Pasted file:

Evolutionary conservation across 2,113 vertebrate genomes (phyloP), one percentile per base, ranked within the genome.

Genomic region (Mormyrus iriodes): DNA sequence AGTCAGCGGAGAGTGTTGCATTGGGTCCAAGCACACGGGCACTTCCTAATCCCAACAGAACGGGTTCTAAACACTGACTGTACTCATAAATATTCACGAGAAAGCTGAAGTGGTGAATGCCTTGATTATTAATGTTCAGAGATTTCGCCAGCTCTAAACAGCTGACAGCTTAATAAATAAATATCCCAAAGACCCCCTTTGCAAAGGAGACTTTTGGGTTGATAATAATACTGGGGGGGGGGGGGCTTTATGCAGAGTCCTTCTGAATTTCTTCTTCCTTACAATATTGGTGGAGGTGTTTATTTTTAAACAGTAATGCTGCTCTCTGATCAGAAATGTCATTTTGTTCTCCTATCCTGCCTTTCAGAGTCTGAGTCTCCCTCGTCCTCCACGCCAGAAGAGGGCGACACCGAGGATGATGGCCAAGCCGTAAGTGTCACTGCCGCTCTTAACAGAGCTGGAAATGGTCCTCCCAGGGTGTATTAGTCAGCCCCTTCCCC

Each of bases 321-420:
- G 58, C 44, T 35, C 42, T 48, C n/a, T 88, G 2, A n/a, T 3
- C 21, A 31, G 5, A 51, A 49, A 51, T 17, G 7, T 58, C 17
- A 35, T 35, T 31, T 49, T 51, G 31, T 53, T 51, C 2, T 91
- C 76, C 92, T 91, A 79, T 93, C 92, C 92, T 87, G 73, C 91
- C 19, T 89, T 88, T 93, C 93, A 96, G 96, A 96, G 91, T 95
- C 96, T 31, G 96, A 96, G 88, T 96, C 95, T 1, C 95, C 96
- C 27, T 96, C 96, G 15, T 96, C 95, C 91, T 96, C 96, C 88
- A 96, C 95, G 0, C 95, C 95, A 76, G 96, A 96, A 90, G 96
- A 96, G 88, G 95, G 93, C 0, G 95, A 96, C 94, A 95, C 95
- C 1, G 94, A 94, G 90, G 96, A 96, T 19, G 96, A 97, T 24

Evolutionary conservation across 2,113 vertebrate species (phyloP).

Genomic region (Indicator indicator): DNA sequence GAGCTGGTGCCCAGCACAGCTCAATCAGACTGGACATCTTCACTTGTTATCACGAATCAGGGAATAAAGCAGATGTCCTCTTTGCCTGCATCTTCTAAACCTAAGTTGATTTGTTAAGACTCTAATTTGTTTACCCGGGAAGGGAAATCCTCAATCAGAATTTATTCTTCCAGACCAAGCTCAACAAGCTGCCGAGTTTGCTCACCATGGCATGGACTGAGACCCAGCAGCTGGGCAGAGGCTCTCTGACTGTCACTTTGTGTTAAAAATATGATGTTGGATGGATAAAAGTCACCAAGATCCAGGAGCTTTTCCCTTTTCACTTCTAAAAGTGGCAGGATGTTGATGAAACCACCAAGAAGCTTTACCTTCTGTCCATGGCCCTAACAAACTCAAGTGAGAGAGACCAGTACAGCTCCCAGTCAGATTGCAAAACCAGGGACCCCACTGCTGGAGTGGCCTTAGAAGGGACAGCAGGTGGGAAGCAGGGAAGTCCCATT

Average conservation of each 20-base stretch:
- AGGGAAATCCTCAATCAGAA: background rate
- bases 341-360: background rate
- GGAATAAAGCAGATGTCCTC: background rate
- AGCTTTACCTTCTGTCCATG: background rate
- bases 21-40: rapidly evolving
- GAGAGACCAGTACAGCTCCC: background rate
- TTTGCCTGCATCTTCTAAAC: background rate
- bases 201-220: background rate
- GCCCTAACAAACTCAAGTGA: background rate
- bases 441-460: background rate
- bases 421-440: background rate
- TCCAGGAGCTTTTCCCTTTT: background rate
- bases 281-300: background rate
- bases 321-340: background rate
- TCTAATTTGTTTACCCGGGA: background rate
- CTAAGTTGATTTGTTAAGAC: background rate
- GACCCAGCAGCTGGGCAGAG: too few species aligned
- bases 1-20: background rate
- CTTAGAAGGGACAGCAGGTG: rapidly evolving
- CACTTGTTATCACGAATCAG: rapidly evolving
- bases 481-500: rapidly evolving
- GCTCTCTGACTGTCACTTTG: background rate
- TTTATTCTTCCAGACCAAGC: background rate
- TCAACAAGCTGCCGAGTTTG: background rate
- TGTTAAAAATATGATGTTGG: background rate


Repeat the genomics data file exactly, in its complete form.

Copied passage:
Evolutionary conservation across 2,113 vertebrate genomes (phyloP), one percentile per base, ranked within the genome.

Genomic region (Mormyrus iriodes): DNA sequence AGTCAGCGGAGAGTGTTGCATTGGGTCCAAGCACACGGGCACTTCCTAATCCCAACAGAACGGGTTCTAAACACTGACTGTACTCATAAATATTCACGAGAAAGCTGAAGTGGTGAATGCCTTGATTATTAATGTTCAGAGATTTCGCCAGCTCTAAACAGCTGACAGCTTAATAAATAAATATCCCAAAGACCCCCTTTGCAAAGGAGACTTTTGGGTTGATAATAATACTGGGGGGGGGGGGGCTTTATGCAGAGTCCTTCTGAATTTCTTCTTCCTTACAATATTGGTGGAGGTGTTTATTTTTAAACAGTAATGCTGCTCTCTGATCAGAAATGTCATTTTGTTCTCCTATCCTGCCTTTCAGAGTCTGAGTCTCCCTCGTCCTCCACGCCAGAAGAGGGCGACACCGAGGATGATGGCCAAGCCGTAAGTGTCACTGCCGCTCTTAACAGAGCTGGAAATGGTCCTCCCAGGGTGTATTAGTCAGCCCCTTCCCC

Each of bases 321-420:
- G 58, C 44, T 35, C 42, T 48, C n/a, T 88, G 2, A n/a, T 3
- C 21, A 31, G 5, A 51, A 49, A 51, T 17, G 7, T 58, C 17
- A 35, T 35, T 31, T 49, T 51, G 31, T 53, T 51, C 2, T 91
- C 76, C 92, T 91, A 79, T 93, C 92, C 92, T 87, G 73, C 91
- C 19, T 89, T 88, T 93, C 93, A 96, G 96, A 96, G 91, T 95
- C 96, T 31, G 96, A 96, G 88, T 96, C 95, T 1, C 95, C 96
- C 27, T 96, C 96, G 15, T 96, C 95, C 91, T 96, C 96, C 88
- A 96, C 95, G 0, C 95, C 95, A 76, G 96, A 96, A 90, G 96
- A 96, G 88, G 95, G 93, C 0, G 95, A 96, C 94, A 95, C 95
- C 1, G 94, A 94, G 90, G 96, A 96, T 19, G 96, A 97, T 24

Evolutionary conservation across 2,113 vertebrate species (phyloP).

Genomic region (Indicator indicator): DNA sequence GAGCTGGTGCCCAGCACAGCTCAATCAGACTGGACATCTTCACTTGTTATCACGAATCAGGGAATAAAGCAGATGTCCTCTTTGCCTGCATCTTCTAAACCTAAGTTGATTTGTTAAGACTCTAATTTGTTTACCCGGGAAGGGAAATCCTCAATCAGAATTTATTCTTCCAGACCAAGCTCAACAAGCTGCCGAGTTTGCTCACCATGGCATGGACTGAGACCCAGCAGCTGGGCAGAGGCTCTCTGACTGTCACTTTGTGTTAAAAATATGATGTTGGATGGATAAAAGTCACCAAGATCCAGGAGCTTTTCCCTTTTCACTTCTAAAAGTGGCAGGATGTTGATGAAACCACCAAGAAGCTTTACCTTCTGTCCATGGCCCTAACAAACTCAAGTGAGAGAGACCAGTACAGCTCCCAGTCAGATTGCAAAACCAGGGACCCCACTGCTGGAGTGGCCTTAGAAGGGACAGCAGGTGGGAAGCAGGGAAGTCCCATT

Average conservation of each 20-base stretch:
- AGGGAAATCCTCAATCAGAA: background rate
- bases 341-360: background rate
- GGAATAAAGCAGATGTCCTC: background rate
- AGCTTTACCTTCTGTCCATG: background rate
- bases 21-40: rapidly evolving
- GAGAGACCAGTACAGCTCCC: background rate
- TTTGCCTGCATCTTCTAAAC: background rate
- bases 201-220: background rate
- GCCCTAACAAACTCAAGTGA: background rate
- bases 441-460: background rate
- bases 421-440: background rate
- TCCAGGAGCTTTTCCCTTTT: background rate
- bases 281-300: background rate
- bases 321-340: background rate
- TCTAATTTGTTTACCCGGGA: background rate
- CTAAGTTGATTTGTTAAGAC: background rate
- GACCCAGCAGCTGGGCAGAG: too few species aligned
- bases 1-20: background rate
- CTTAGAAGGGACAGCAGGTG: rapidly evolving
- CACTTGTTATCACGAATCAG: rapidly evolving
- bases 481-500: rapidly evolving
- GCTCTCTGACTGTCACTTTG: background rate
- TTTATTCTTCCAGACCAAGC: background rate
- TCAACAAGCTGCCGAGTTTG: background rate
- TGTTAAAAATATGATGTTGG: background rate